Brand new health agency aims to promote genomic medicine

By Melissa Coade

March 22, 2022

Greg Hunt
Federal health minister Greg Hunt. (AAP Image/Luis Ascui)

Genomics Australia will be established to ensure genomic medicine meets national healthcare standards, with a view to supporting longer, better lives.

The government announced $28.1 million to set up the new agency, which will be chaired by paediatric physician, neurologist, and clinical geneticist Professor Kathryn North. 

North’s expert guidance will be relied on to design the new agency. A Department of Health taskforce will establish it after it has become a legislated corporate commonwealth entity — from 2024.

Health minister Greg Hunt issued a statement at the weekend explaining genomic health technologies had the potential to ‘reshape clinical practice’ and the way doctors prevent, diagnose and monitor patients’ illnesses.  

“Genomics Australia’s vision is to ensure that Australia is a world leader in the research, development, and use of genomic medicine to save lives and protect lives,” Hunt said.

“Its mission will be to develop the world’s leading genomic medicine sector here in Australia, both to create life-saving health outcomes and a high-tech industry of the future.”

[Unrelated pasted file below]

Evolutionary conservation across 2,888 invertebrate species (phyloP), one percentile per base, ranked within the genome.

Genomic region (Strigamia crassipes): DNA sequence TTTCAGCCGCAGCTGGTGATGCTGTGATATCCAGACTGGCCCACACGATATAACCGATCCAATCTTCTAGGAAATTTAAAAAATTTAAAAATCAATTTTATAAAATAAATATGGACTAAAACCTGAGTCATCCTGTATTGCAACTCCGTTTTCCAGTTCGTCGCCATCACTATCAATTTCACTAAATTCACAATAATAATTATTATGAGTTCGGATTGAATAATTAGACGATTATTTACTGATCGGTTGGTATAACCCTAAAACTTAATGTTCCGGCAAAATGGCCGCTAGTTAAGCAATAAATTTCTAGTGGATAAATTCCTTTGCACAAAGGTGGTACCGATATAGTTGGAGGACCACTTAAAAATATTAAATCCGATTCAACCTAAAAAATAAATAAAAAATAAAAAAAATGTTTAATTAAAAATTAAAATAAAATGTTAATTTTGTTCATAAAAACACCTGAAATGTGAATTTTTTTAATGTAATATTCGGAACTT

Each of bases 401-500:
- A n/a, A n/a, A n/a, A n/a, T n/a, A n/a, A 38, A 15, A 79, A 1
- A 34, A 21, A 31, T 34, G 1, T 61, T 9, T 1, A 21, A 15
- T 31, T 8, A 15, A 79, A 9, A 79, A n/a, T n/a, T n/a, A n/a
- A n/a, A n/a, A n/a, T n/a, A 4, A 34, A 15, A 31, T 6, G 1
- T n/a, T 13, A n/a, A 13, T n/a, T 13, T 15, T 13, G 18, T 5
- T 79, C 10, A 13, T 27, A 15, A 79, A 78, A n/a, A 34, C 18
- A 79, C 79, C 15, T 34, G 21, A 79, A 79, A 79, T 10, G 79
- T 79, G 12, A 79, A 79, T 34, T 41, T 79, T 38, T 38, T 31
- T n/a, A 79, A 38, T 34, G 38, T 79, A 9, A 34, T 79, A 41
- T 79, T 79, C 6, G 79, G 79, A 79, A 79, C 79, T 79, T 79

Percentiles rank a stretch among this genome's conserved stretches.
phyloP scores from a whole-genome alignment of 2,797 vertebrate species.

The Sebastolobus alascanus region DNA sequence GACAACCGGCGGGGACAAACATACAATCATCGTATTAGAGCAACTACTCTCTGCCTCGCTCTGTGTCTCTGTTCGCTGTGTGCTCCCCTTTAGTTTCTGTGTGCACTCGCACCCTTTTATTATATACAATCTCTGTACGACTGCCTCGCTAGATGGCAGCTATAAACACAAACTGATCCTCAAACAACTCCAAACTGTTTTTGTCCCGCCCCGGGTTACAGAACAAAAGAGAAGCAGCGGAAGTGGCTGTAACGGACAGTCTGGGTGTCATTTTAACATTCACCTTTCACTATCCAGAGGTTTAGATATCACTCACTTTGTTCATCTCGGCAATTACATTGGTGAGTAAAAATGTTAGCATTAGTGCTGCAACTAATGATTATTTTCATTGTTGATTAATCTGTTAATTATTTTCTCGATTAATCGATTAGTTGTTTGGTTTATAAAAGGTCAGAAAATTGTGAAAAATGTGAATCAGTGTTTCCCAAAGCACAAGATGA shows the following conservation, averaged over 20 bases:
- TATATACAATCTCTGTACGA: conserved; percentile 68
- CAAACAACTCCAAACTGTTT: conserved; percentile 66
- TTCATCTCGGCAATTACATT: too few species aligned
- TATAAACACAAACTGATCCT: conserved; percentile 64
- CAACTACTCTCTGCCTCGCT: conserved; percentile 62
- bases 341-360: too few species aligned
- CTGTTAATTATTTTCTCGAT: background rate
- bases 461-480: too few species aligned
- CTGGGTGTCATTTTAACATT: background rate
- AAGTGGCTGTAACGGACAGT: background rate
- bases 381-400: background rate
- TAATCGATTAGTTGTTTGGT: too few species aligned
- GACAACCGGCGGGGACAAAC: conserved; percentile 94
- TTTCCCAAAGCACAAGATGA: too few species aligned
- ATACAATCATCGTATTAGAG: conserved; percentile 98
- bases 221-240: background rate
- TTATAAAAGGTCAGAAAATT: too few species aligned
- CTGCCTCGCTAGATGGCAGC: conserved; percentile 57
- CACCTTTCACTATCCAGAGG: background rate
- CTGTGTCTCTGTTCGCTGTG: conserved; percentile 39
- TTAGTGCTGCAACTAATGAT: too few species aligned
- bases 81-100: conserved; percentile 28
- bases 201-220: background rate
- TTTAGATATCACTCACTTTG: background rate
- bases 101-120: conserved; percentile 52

Genomics Australia will consult with key community stakeholders, including health professionals, consumers, researchers and industry representatives. The task force will also ensure strong engagement with Aboriginal and Torres Strait Islander experts, disability and culturally and linguistically diverse groups to ensure their needs are actively included, Hunt added.

“This will enable all Australians to access genomic testing and related healthcare services when necessary, providing faster and more accurate diagnoses and the identification of more precise and tailored treatments that can substantially improve health outcomes and save lives. 

“Researchers and industry will also benefit from the Genomics Australia’s leadership in developing national and international collaborations and partnerships that will drive future investments in the health and medical research sector within Australia,” he said. 

The work of the new agency will support the efforts of a medical research future fund (MRFF) plan, and provide the government advice on how to operate its genomics mission that has been allocated $500 million over a decade.

“Genomic medicine uses a person’s genetic and genomic information for improved diagnostic and therapeutic purposes – it is the foundation of personalised medicine, and Australians are already starting to benefit from this emerging field of medicine,” the health minister said.

“Genomics Australia will provide the coordination and strategic approach required to harness this powerful new discipline, support whole-of-health system change and accelerate the translation of genomic technologies into clinical practice and public health services. 

“It will focus on ensuring genomics-led medicine and its benefits are delivered in an efficient, effective, ethical, and equitable way for all Australians,” he said.

Hunt added state and territory governments will be invited to partner with the federal government setting up the new agency to achieve a ‘nationally cohesive foundation’.


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